The Magazine

A Tudor Dynasty

Balanchine and the American Ballet Theater are no longer synonymous.

Feb 9, 2009, Vol. 14, No. 19 • By PIA CATTON
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Part of what helped is that ABT brought in some top-notch dancers who were specialists in these ballets. Pillar of Fire and Continuo were staged by Amanda McKerrow and John Gardner, a husband-and-wife team of Tudor experts and former ABT dancers. Judgment of Paris (1938) is a light, funny skit that casts the three muses as prostitutes dancing in a French café for a sauced boulevardier. It was staged by Diana Byer, a former Tudor student at Juilliard who now runs the tiny but noble New York Theater Ballet.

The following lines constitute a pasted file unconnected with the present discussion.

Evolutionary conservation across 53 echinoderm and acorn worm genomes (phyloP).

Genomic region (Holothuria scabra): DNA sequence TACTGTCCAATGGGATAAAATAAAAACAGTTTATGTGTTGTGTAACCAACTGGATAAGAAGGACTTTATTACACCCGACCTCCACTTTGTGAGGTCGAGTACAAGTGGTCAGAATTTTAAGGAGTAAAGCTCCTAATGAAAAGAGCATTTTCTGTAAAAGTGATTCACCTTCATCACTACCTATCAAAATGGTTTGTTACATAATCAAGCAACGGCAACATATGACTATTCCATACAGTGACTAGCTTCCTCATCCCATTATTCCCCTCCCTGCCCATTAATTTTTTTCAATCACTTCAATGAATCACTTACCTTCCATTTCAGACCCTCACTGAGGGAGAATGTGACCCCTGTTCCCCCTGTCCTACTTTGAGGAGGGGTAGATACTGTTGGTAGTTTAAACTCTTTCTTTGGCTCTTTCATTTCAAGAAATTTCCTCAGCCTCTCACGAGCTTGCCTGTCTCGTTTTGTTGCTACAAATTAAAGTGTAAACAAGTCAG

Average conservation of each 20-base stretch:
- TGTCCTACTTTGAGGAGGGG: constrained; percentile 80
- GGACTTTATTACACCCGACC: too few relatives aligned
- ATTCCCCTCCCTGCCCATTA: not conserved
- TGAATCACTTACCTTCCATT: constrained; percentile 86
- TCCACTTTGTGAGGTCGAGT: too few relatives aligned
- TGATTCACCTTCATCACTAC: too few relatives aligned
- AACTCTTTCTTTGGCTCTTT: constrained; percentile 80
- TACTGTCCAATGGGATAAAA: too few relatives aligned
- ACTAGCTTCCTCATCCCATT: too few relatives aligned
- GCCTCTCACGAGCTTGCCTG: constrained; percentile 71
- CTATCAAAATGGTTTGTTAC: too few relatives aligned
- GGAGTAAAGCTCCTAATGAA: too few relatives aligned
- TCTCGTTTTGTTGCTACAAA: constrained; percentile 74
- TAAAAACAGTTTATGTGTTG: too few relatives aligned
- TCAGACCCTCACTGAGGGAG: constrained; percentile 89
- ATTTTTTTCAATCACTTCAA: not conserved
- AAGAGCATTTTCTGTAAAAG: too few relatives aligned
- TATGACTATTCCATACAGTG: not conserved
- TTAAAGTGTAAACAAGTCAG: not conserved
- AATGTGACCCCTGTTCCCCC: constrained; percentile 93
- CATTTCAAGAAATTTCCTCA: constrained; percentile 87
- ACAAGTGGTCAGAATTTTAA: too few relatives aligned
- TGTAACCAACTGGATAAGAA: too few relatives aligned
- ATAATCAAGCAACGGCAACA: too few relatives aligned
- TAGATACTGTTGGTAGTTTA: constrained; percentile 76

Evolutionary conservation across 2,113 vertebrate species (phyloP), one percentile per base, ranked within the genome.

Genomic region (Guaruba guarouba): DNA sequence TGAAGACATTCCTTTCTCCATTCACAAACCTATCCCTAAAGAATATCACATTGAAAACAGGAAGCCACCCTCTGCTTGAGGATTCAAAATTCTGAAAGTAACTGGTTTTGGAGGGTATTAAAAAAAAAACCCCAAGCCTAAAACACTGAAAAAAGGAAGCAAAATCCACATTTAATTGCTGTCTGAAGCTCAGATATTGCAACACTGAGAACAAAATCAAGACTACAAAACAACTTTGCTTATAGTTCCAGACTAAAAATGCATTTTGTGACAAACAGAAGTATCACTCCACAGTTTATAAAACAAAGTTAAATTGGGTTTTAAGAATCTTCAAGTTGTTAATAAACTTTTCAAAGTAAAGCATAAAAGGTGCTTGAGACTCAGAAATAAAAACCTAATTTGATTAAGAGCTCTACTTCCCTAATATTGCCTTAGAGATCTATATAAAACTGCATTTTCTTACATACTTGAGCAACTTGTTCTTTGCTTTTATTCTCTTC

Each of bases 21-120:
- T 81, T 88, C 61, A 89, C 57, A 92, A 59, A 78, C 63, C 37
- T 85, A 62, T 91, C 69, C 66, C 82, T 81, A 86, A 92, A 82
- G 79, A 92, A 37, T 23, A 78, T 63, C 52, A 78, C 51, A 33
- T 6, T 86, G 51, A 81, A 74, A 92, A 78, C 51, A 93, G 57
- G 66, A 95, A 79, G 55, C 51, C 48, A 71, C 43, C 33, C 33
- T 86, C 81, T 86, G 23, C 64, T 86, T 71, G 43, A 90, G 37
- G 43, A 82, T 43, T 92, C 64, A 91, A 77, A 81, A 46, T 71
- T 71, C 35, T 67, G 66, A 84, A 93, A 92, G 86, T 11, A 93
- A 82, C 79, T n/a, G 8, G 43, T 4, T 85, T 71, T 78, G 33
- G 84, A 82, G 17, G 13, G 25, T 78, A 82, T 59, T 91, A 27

Dance is unusual in that, after a choreographer's death, the nuances of the work must be passed from dancer to dancer. The steps can be preserved on videotape, but the creator's intentions, imagery, and ideas are rarely written down. Like the book memorizers in Fahrenheit 451, dancers take pains to transfer their treasures over to those who understand the value. This time around, that transfer yielded splendid results.

Pia Catton is a writer in New York.